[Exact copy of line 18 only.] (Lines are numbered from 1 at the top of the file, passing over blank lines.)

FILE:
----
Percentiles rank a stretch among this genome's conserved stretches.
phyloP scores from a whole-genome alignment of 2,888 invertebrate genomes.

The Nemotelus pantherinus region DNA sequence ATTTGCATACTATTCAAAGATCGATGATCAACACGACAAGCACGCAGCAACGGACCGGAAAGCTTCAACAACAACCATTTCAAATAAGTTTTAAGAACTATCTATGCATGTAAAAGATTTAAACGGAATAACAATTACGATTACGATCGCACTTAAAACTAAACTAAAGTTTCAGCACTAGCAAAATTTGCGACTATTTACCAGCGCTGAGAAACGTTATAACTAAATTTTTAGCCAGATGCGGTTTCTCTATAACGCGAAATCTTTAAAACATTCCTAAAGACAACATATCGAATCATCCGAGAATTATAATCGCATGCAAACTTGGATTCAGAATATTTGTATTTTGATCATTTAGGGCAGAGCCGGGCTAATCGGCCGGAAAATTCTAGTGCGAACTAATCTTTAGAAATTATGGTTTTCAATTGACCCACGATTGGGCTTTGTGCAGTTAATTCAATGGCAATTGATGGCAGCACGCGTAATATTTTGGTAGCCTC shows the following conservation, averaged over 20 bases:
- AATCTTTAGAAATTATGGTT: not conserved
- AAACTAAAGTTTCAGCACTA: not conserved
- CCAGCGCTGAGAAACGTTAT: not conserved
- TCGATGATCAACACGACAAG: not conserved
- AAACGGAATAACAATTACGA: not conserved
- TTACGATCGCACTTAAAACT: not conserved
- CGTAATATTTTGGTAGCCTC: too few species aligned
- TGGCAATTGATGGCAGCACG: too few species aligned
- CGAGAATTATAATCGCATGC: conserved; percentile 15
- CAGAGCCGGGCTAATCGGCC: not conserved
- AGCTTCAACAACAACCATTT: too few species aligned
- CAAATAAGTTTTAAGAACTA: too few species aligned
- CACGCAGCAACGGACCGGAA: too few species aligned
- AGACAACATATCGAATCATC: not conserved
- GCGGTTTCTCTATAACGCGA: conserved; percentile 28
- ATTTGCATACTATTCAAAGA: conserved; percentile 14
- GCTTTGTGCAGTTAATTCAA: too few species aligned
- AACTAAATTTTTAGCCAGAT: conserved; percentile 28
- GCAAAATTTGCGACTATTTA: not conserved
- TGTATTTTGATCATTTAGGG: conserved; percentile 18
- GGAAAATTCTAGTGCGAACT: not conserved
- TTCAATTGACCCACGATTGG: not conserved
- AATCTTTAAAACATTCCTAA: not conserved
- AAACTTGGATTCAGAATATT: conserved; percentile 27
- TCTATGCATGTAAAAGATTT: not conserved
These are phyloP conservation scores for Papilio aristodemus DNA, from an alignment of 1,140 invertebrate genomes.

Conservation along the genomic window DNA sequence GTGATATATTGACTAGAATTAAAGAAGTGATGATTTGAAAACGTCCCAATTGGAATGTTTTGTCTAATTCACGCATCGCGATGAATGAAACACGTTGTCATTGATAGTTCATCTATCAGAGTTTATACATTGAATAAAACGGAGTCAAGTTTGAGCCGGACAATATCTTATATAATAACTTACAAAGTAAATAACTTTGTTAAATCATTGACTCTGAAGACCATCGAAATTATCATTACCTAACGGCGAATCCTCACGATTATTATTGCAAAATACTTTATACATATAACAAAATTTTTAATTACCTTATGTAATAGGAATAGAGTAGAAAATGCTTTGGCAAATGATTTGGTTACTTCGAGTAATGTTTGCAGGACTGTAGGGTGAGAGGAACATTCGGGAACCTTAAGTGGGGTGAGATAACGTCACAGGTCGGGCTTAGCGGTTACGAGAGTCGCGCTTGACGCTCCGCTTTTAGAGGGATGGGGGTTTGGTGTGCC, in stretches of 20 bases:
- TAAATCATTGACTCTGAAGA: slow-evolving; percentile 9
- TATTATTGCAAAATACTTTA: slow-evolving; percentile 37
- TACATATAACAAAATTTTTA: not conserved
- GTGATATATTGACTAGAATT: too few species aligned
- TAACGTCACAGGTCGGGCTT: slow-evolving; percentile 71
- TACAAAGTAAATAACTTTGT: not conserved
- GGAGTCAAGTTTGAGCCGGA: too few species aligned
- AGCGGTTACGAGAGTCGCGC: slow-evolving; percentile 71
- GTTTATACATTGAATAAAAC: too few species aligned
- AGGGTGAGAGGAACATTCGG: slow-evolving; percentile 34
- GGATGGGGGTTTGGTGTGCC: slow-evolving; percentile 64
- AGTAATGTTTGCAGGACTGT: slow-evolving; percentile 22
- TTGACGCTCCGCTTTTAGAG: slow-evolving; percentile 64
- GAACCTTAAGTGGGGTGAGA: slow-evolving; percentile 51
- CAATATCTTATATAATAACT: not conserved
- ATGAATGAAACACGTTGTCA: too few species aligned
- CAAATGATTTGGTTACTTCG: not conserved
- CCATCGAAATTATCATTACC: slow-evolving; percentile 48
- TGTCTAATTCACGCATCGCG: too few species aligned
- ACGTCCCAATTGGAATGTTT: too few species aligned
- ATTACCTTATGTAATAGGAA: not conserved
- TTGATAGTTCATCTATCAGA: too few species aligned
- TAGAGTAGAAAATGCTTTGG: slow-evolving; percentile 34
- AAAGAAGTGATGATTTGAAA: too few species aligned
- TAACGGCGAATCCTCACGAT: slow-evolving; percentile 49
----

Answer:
- GCGGTTTCTCTATAACGCGA: conserved; percentile 28